team. The move would provide an efficient, effective, coordinated way
to tell the Louisiana Baptist story, Hankins said.
Trustees initially rejected the idea, but then revisited it a few months later and approved it.
Under the plan, then-Oklahoma Baptist Messenger
Editor John Yeats would be elected director of the new state
communications team. In turn, Baptist Message trustees would propose
making the paper part of the communications team.
If the idea was approved by convention messengers,
Yeats then would become editor of the newspaper as part of his director
of communications duties.
The Baptist Message board would remain in place as an advisory committee until the 2007 annual meeting.
But messengers at the LBC annual meeting voted at
least two-to-one against the idea on a show-of-ballots vote. Approval
of the move would have required a two-thirds vote in favor.
6. The Baptist Retirement Center is dissolved.
After a couple of years of facing serious financial
difficulties, LBC messengers agreed to sell the facility and use the
proceeds to aid Louisiana Baptist retired ministers and/or their
widows. Baptist Retirement Center members unanimously adopted a final
plan of dissolution of the corporation during its June 30 meeting in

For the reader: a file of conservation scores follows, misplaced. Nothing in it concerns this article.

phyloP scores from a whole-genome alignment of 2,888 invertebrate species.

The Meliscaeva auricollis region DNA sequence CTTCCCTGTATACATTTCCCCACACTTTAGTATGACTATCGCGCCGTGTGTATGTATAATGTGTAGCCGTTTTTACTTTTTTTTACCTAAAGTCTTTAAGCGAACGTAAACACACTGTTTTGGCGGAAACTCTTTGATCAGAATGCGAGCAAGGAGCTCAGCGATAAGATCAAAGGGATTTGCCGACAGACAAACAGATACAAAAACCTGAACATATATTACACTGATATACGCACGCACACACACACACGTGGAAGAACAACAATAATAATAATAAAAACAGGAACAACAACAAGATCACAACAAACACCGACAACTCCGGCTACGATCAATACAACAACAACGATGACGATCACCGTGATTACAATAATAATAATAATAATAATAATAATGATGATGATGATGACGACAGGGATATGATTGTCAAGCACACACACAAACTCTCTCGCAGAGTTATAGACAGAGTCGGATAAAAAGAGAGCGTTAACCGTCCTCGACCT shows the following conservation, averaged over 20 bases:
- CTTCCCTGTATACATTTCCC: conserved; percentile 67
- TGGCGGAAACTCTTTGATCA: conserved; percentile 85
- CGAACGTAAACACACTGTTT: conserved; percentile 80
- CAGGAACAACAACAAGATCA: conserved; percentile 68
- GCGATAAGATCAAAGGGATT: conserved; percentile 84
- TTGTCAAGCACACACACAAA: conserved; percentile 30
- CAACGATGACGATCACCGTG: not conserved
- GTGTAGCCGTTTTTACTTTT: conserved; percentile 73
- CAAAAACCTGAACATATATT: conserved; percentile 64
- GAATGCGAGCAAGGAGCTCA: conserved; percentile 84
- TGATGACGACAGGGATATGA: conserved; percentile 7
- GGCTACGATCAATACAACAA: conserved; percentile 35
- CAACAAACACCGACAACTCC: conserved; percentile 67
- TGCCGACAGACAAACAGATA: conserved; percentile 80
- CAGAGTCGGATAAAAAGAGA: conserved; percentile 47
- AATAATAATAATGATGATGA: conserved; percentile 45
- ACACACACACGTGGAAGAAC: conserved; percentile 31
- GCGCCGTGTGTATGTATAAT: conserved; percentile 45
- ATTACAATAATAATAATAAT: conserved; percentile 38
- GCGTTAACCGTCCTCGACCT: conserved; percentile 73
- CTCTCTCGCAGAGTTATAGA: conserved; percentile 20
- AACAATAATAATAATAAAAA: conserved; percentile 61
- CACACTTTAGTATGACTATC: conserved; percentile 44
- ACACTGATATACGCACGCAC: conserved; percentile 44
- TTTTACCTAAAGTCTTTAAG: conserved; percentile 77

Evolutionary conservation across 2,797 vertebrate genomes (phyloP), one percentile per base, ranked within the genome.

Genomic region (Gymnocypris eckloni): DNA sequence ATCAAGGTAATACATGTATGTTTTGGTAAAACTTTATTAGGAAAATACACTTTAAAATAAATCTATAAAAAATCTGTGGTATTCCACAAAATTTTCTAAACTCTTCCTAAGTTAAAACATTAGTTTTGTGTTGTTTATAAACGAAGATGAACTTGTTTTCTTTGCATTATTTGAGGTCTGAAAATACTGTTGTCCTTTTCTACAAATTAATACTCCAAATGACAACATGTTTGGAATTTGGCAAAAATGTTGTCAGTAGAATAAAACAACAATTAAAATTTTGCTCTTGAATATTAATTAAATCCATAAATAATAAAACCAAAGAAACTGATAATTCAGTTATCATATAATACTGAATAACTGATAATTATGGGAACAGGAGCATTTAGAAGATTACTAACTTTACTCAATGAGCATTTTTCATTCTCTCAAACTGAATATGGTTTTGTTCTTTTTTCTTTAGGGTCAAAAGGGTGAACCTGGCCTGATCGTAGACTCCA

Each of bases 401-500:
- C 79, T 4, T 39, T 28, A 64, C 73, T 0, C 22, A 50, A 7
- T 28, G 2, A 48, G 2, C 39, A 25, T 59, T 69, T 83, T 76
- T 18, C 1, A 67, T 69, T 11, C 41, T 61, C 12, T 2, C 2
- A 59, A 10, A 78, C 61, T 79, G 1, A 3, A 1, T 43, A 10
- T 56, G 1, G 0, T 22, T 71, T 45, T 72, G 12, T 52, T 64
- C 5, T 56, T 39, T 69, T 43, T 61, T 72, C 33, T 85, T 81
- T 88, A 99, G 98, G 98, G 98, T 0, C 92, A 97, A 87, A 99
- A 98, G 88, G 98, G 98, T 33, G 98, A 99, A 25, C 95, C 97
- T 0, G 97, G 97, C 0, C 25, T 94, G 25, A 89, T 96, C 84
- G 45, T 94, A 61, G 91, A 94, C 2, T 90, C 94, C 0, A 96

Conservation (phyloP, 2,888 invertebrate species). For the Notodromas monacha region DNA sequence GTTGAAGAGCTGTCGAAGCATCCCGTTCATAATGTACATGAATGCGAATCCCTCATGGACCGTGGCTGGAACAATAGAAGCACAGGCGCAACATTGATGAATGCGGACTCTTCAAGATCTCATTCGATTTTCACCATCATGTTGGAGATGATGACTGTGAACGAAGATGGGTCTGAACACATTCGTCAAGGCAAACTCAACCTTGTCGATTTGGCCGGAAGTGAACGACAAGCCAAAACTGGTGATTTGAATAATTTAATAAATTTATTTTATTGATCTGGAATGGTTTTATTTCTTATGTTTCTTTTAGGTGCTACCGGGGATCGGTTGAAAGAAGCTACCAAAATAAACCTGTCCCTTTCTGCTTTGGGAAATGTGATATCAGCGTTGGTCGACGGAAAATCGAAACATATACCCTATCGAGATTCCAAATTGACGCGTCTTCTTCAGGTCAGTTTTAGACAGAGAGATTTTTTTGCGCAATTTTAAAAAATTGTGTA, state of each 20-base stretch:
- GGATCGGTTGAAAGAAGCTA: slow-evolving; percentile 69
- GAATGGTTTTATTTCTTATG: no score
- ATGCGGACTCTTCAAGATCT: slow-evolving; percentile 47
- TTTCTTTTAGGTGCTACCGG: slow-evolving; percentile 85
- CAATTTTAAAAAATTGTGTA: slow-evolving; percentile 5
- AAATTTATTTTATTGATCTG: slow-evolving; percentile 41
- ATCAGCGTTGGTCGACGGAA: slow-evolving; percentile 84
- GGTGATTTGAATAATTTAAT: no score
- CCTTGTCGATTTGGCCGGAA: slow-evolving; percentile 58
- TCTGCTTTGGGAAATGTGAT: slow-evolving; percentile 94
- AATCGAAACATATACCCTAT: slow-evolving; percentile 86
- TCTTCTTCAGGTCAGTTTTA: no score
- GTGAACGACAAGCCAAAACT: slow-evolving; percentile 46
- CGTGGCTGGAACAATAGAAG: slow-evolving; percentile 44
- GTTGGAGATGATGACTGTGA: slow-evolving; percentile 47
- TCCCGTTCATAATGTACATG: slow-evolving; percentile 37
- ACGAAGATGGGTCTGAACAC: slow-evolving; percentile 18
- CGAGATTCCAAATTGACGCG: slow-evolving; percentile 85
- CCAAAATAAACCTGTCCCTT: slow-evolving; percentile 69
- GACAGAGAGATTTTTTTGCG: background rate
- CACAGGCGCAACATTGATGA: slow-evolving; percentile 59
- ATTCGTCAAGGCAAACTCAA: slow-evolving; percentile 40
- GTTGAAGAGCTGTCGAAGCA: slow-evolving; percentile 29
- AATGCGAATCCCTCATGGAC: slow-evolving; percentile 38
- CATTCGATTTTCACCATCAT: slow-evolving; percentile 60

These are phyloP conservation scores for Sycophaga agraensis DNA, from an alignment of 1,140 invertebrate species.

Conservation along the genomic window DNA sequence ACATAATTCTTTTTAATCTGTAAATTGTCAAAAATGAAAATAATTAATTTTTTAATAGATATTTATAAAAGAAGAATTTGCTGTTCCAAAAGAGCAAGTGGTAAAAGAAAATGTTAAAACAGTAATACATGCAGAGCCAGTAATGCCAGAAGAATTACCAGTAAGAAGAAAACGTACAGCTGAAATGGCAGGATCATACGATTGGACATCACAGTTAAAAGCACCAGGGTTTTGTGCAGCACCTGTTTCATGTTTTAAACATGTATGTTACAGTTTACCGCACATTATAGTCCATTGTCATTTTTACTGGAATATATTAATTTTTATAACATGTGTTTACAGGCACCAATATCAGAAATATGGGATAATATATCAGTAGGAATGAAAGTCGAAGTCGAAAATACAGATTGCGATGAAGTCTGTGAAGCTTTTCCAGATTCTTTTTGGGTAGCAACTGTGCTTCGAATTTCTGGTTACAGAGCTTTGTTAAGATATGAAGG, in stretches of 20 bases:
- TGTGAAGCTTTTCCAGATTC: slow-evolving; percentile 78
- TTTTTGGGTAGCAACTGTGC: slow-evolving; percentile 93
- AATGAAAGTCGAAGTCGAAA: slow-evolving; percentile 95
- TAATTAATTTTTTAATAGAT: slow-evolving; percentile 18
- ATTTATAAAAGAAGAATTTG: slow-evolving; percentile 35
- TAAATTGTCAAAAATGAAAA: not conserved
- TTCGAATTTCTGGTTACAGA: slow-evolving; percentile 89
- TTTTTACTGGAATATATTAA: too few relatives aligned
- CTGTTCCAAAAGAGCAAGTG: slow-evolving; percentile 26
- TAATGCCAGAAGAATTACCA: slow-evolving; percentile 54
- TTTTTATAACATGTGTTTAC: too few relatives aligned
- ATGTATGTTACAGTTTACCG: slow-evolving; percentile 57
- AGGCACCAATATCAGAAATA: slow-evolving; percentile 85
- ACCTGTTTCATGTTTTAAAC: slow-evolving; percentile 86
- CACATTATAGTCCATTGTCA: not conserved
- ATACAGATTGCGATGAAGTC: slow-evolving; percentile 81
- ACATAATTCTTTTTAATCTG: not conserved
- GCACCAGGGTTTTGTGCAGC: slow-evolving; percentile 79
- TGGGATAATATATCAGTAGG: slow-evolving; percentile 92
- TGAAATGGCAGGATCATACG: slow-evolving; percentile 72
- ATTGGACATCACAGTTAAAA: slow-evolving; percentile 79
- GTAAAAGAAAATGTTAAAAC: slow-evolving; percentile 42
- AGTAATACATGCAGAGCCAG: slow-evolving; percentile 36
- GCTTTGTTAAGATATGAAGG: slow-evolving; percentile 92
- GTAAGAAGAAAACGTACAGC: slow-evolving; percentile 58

Under the adopted plan, the center’s assets were disbursed as follows:
• All debts and administrative expenses of the
corporation were paid and/or provided for, including the costs of
liquidating the corporation.
• A special distribution of $100,000 was scheduled
to be paid to the Louisiana Baptist Children’s Home in Monroe.
• The remaining assets were placed in trust with the
Louisiana Baptist Convention Executive Board for use in the Shepherd’s
Trust Fund. That fund will provide financial grants for the basic
necessities of life for active or retired Louisiana Baptist ministers
and/or their wives or widows.
7. Kelly Boggs is elected Baptist Message editor.
After a one-and-a-half year search, the newspaper
trustees unanimously elected the Oregon pastor to serve as the entity’s
editor. He succeeds Lynn Clayton, who will retire after more than 27
years as Baptist Message editor this month.
In presenting Boggs to board members, Baptist
Message Chair Larry Thompson cited the newly-elected leader’s
experience of presenting a Christian world view through newspaper
columns in one of the nation’s less-evangelized areas.
8. For the first time in 10 years, a pair of
candidates not endorsed by the Louisiana Inerrancy Fellowship are
elected at the LBC annual meeting.
The inerrancy group had endorsed presidential
candidates since 1999, proving successful in electing a trio of